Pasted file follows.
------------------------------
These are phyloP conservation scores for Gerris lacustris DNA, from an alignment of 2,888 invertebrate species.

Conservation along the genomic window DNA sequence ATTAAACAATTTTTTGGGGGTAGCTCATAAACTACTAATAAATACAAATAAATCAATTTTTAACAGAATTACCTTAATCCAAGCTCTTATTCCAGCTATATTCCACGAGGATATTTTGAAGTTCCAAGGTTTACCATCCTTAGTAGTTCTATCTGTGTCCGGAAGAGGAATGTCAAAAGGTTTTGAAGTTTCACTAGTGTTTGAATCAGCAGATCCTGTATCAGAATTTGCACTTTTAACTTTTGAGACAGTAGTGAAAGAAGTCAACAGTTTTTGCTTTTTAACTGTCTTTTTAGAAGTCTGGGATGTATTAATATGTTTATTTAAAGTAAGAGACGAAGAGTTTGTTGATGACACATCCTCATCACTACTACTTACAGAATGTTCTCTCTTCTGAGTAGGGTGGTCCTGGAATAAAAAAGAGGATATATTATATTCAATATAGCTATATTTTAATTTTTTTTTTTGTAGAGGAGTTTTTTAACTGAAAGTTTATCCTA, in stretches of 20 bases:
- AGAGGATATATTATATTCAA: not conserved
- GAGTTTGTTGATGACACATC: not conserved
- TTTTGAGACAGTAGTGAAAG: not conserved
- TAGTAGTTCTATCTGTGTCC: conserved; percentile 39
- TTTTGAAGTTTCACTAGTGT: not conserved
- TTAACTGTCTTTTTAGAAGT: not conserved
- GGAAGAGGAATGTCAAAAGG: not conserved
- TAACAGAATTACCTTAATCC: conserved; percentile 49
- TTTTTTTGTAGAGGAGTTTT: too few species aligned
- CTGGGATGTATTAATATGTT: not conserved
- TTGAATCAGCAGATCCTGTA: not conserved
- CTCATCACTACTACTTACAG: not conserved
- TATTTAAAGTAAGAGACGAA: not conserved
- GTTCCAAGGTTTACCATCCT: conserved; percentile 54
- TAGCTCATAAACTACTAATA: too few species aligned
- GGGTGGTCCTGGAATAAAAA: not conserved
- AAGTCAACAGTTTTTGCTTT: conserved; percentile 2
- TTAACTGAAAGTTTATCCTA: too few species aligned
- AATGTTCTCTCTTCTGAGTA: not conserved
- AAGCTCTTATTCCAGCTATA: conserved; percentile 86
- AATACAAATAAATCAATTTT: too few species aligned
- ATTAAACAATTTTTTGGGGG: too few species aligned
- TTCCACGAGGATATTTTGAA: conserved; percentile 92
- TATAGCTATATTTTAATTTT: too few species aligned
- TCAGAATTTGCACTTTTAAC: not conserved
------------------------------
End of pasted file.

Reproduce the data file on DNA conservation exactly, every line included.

These are phyloP conservation scores for Gerris lacustris DNA, from an alignment of 2,888 invertebrate species.

Conservation along the genomic window DNA sequence ATTAAACAATTTTTTGGGGGTAGCTCATAAACTACTAATAAATACAAATAAATCAATTTTTAACAGAATTACCTTAATCCAAGCTCTTATTCCAGCTATATTCCACGAGGATATTTTGAAGTTCCAAGGTTTACCATCCTTAGTAGTTCTATCTGTGTCCGGAAGAGGAATGTCAAAAGGTTTTGAAGTTTCACTAGTGTTTGAATCAGCAGATCCTGTATCAGAATTTGCACTTTTAACTTTTGAGACAGTAGTGAAAGAAGTCAACAGTTTTTGCTTTTTAACTGTCTTTTTAGAAGTCTGGGATGTATTAATATGTTTATTTAAAGTAAGAGACGAAGAGTTTGTTGATGACACATCCTCATCACTACTACTTACAGAATGTTCTCTCTTCTGAGTAGGGTGGTCCTGGAATAAAAAAGAGGATATATTATATTCAATATAGCTATATTTTAATTTTTTTTTTTGTAGAGGAGTTTTTTAACTGAAAGTTTATCCTA, in stretches of 20 bases:
- AGAGGATATATTATATTCAA: not conserved
- GAGTTTGTTGATGACACATC: not conserved
- TTTTGAGACAGTAGTGAAAG: not conserved
- TAGTAGTTCTATCTGTGTCC: conserved; percentile 39
- TTTTGAAGTTTCACTAGTGT: not conserved
- TTAACTGTCTTTTTAGAAGT: not conserved
- GGAAGAGGAATGTCAAAAGG: not conserved
- TAACAGAATTACCTTAATCC: conserved; percentile 49
- TTTTTTTGTAGAGGAGTTTT: too few species aligned
- CTGGGATGTATTAATATGTT: not conserved
- TTGAATCAGCAGATCCTGTA: not conserved
- CTCATCACTACTACTTACAG: not conserved
- TATTTAAAGTAAGAGACGAA: not conserved
- GTTCCAAGGTTTACCATCCT: conserved; percentile 54
- TAGCTCATAAACTACTAATA: too few species aligned
- GGGTGGTCCTGGAATAAAAA: not conserved
- AAGTCAACAGTTTTTGCTTT: conserved; percentile 2
- TTAACTGAAAGTTTATCCTA: too few species aligned
- AATGTTCTCTCTTCTGAGTA: not conserved
- AAGCTCTTATTCCAGCTATA: conserved; percentile 86
- AATACAAATAAATCAATTTT: too few species aligned
- ATTAAACAATTTTTTGGGGG: too few species aligned
- TTCCACGAGGATATTTTGAA: conserved; percentile 92
- TATAGCTATATTTTAATTTT: too few species aligned
- TCAGAATTTGCACTTTTAAC: not conserved